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UBC Theses and Dissertations

Prescription drug utilization in pregnancy : a systematic review and population-based study in British Columbia, Canada Daw, Jamie Roberta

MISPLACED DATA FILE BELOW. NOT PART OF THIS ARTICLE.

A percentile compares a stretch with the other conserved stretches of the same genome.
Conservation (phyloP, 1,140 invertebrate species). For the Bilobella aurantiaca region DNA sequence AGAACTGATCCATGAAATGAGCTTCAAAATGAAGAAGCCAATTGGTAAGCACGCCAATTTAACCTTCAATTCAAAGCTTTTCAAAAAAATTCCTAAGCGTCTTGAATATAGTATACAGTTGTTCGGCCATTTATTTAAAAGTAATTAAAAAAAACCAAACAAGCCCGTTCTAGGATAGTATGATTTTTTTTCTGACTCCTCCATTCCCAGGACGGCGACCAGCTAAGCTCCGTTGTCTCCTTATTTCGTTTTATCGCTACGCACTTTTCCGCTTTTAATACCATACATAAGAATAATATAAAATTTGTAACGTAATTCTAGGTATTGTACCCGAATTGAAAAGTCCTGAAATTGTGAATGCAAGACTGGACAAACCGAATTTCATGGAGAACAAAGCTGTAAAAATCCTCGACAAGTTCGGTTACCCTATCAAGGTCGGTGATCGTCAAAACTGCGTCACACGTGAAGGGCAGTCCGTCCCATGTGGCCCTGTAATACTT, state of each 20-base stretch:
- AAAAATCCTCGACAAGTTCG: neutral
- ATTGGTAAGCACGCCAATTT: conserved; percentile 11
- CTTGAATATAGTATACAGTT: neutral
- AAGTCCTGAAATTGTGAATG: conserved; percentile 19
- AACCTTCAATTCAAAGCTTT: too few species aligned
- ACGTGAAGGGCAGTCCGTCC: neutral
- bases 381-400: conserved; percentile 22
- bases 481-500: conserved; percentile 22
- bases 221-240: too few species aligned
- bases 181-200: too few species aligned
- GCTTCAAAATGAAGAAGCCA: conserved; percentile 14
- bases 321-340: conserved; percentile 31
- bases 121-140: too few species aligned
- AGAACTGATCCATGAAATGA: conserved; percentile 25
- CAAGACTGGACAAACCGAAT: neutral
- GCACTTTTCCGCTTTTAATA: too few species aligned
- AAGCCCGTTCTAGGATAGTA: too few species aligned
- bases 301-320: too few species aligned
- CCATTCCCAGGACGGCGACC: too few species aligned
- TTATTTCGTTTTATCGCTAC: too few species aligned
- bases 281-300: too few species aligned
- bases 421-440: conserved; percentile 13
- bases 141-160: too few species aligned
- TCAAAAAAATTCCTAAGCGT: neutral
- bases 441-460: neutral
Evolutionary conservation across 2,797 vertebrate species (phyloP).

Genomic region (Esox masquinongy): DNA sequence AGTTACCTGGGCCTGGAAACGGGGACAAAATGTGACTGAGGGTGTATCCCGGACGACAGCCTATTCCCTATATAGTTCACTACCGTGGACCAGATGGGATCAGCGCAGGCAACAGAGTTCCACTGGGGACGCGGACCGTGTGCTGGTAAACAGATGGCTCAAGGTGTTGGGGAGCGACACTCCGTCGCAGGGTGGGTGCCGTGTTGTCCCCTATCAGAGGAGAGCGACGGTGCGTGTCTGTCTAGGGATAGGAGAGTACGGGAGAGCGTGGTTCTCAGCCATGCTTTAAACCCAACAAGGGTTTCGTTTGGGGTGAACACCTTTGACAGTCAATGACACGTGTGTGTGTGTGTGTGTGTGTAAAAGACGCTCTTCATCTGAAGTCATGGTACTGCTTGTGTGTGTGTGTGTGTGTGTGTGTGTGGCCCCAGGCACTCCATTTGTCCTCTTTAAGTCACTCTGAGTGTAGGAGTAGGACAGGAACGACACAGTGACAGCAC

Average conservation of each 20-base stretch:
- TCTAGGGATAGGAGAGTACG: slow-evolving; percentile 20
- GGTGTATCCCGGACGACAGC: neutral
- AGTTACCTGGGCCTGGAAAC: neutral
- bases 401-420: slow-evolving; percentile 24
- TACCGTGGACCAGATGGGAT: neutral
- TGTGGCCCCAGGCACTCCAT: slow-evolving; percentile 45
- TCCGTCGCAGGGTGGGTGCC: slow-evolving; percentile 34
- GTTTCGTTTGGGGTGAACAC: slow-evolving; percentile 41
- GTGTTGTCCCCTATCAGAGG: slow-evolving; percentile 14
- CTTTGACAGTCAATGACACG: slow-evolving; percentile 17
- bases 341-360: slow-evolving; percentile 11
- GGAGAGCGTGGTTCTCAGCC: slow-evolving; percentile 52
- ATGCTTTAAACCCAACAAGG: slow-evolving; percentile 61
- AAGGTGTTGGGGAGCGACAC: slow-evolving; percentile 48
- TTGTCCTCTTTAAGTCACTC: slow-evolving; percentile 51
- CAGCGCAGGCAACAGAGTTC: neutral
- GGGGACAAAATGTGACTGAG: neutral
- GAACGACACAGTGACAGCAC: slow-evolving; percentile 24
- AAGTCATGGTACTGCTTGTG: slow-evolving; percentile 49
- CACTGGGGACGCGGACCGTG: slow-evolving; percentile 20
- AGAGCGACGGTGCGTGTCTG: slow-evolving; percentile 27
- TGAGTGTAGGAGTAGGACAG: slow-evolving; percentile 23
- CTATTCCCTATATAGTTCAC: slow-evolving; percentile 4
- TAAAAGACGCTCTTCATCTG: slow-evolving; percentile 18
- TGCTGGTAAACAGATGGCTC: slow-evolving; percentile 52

Background – There is little evidence on the patterns of prescription drug use during pregnancy in Canada. To address this knowledge gap, the primary objectives of this thesis were to: 1) systematically review published antenatal drug utilization studies, and 2) provide the first Canadian evidence on prescription drug utilization across the pregnancy period, overall, by therapeutic category and fetal risk classification, in the province of British Columbia (BC). Methods - This thesis is comprised of two original studies. The first, a systematic review of antenatal drug utilization studies, was conducted according to an a priori protocol and included a double independent review process for the selection of articles and data abstraction. The second, a population-based empirical study in BC, was based on pharmacy claims records linked to maternal hospital records. The period of pregnancy was constructed from the recorded gestational age and prescriptions filled before, during, and after this period were analyzed. Drugs were classified according to the World Health Organization Anatomical Therapeutic Classification System and US Food and Drug Administration risk categories indicating potential for fetal harm (categories D and X). Results – Published drug utilization studies reveal wide variation in estimates of overall prescription drug use in pregnancy (27% to 93% excluding vitamins and minerals). However, estimates are difficult to compare due to differences in methodology, data sources, classification of prescription medicines, and inadequate reporting. In BC, the majority of pregnant women (63%) filled at least one prescription in pregnancy and approximately 1 in 12 filled a prescription for a drug with potential risks (category D or X). The most commonly used medicines were antiinfectives, doxylamine, dermatologicals, and drugs acting on the nervous system. Conclusion - A methodological framework and template for reporting exposures in pregnancy should be developed to improve the quality and comparability of antenatal drug utilization studies. Evaluation of medicines with unknown risks that are commonly used in pregnancy should be a priority for pharmacoepidemiological research. The use of drugs with potential risks should be targeted by programs to improve appropriate prescribing in pregnancy.

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